A Buyer’s Guide to Jean-Michel Basquiat

When Jean-Michel Basquiat was born in 1960, the Pop decade was just unfolding. For the art world, the sixties in America meant a period of transformation. In 1960, Claes Oldenburg’s household objects made their debut at “The Store” on East Second Street. Within a year, the display of Andy Warhol’s Campbell’s soup cans appeared in the window of Bonwit Teller and in the Ferus Gallery in Los Angeles. Positioning himself against these era-defining moments, by the age of 27, Basquiat had transformed the art world, creating a perspective and style that resonated alongside, and yet distinctly diverged from, the voices that preceded him.

If you seek to purchase Jean-Michel Basquiat’s artwork, navigating the art market can be both exciting and nuanced. If you’re new to Basquiat, this guide aims to equip you with insights to make your acquisition a well-informed endeavour.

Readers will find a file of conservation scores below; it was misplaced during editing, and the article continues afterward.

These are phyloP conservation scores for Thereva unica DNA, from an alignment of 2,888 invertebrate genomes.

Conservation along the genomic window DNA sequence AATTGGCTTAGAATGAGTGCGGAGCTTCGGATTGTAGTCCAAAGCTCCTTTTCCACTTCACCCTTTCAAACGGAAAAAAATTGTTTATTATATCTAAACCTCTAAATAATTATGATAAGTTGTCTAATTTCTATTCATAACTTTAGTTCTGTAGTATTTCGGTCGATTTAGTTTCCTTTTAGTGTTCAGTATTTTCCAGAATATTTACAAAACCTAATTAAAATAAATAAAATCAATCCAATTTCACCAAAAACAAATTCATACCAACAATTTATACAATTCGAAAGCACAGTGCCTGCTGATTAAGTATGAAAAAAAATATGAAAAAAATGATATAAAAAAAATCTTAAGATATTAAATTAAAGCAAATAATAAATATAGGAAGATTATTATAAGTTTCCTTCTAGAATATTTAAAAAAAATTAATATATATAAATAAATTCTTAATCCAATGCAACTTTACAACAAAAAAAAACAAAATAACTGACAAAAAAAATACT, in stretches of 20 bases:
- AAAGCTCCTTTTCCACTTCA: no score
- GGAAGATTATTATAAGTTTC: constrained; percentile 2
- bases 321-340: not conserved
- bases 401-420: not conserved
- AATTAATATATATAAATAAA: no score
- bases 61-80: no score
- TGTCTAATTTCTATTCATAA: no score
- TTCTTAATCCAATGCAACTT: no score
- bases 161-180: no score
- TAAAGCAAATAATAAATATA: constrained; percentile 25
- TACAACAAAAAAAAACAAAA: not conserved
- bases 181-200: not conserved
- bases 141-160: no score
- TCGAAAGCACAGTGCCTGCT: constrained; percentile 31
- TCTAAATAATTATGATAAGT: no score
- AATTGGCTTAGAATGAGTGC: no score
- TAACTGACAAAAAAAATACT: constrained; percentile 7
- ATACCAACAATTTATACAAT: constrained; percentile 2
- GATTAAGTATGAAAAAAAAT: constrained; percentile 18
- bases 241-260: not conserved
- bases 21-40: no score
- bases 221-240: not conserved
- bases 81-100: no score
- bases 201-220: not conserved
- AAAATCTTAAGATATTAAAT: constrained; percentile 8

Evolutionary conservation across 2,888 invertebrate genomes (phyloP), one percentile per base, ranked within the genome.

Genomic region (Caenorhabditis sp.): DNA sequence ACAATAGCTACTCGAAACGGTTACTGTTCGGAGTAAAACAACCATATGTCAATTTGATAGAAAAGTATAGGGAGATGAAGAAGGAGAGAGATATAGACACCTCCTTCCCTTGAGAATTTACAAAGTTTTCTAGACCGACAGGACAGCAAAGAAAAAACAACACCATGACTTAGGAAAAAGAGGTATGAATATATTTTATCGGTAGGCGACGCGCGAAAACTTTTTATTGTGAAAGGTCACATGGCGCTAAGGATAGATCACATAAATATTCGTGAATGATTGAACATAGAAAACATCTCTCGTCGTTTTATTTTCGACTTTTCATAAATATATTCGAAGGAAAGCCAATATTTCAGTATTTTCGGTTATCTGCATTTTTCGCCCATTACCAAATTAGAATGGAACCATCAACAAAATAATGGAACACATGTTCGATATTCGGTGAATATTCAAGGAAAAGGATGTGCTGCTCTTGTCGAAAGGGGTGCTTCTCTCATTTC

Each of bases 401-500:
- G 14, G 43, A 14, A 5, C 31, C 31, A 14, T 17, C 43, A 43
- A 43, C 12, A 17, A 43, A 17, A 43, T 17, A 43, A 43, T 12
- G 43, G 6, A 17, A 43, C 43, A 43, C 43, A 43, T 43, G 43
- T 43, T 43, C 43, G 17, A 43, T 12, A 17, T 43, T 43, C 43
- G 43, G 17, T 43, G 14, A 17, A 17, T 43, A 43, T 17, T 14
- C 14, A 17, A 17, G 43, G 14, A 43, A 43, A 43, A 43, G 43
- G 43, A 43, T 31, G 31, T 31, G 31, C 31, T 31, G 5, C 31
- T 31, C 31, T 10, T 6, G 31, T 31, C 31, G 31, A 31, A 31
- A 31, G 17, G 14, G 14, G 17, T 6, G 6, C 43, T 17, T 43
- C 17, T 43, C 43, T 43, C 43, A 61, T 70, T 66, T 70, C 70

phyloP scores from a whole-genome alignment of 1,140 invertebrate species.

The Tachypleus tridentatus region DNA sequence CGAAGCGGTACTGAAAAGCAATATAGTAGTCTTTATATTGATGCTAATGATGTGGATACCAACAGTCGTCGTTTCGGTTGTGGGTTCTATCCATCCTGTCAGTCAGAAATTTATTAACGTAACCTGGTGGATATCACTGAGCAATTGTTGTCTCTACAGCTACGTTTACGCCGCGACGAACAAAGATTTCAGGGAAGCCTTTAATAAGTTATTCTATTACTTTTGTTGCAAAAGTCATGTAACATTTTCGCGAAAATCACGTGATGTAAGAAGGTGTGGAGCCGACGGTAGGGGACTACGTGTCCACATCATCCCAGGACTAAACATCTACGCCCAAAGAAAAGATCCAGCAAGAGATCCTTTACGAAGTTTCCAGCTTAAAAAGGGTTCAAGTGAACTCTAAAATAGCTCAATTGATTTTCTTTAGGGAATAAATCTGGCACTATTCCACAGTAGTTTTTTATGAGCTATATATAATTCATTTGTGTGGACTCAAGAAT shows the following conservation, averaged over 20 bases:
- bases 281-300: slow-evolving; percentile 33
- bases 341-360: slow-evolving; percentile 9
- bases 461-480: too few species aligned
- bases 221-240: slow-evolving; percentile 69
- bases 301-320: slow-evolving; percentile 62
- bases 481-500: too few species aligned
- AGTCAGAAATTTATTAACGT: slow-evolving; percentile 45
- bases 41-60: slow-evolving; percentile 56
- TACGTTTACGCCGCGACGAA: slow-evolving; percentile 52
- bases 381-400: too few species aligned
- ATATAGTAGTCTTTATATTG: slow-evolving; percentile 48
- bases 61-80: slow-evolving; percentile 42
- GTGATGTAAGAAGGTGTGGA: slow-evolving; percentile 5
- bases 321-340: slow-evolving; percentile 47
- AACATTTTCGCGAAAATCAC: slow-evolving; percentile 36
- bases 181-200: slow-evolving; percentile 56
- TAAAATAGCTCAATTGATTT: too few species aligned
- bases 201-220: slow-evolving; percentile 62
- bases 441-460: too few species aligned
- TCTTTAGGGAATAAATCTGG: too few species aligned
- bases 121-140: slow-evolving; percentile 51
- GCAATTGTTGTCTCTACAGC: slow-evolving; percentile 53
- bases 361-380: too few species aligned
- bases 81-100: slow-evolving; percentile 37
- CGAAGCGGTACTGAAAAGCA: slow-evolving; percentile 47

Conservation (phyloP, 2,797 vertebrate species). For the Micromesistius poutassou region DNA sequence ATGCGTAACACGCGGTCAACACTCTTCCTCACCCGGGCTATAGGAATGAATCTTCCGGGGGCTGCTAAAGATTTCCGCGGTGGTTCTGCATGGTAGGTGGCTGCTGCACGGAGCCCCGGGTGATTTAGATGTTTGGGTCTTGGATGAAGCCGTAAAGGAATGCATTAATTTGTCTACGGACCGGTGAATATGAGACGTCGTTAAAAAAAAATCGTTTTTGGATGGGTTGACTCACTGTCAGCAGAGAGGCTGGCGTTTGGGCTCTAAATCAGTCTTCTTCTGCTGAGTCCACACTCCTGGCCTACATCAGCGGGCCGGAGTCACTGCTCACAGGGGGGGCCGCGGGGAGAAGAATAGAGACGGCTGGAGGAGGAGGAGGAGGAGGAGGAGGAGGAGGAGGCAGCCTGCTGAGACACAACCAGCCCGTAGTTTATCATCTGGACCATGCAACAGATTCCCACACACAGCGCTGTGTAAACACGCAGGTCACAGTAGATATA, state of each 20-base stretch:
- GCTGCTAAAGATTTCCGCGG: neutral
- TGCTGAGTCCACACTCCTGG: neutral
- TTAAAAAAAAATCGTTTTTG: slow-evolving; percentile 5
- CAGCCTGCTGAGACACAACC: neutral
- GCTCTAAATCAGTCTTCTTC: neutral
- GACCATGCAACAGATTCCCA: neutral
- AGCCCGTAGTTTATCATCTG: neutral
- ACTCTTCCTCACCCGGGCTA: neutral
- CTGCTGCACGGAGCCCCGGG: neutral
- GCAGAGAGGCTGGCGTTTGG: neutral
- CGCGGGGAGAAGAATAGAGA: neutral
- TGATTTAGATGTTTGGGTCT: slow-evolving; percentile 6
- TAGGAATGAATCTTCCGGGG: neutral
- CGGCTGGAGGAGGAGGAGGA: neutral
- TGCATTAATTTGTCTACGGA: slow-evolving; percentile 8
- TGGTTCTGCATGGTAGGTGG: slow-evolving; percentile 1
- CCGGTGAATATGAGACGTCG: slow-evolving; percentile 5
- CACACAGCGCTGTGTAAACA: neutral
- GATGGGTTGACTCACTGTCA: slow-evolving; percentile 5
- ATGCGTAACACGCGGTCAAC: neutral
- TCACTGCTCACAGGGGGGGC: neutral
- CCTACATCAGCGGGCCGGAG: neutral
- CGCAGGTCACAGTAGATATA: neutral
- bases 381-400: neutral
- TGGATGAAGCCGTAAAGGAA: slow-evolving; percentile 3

Understanding Basquiat’s Legacy

Basquiat’s standing as a groundbreaking artist is firmly rooted in his profound contributions to contemporary art and ability to transcend artistic boundaries. His fusion of street art, graffiti, and neo-expressionism not only reflects the cultural milieu of the 1980s but also addresses critical social and political themes. Basquiat's art captures the essence of urban life and African-American identity, providing a profound reflection of the cultural zeitgeist. Basquiat collectors have the opportunity to own pieces that not only embody the artistic brilliance of a cultural icon but also hold a pivotal place in the narrative of art history and beyond.

New York and the Fabric of Everyday Life

Basquiat’s creative practice began beyond the canvas. His early work reveals a profound engagement with the fabric of city spaces: discarded windows, doors, refrigerators, chairs and pieces of wood and metal found on the streets, all of which offered an alternative surface for painting. Basquiat’s very first painting was made on a window glass and used the window shape as a substitute for frame.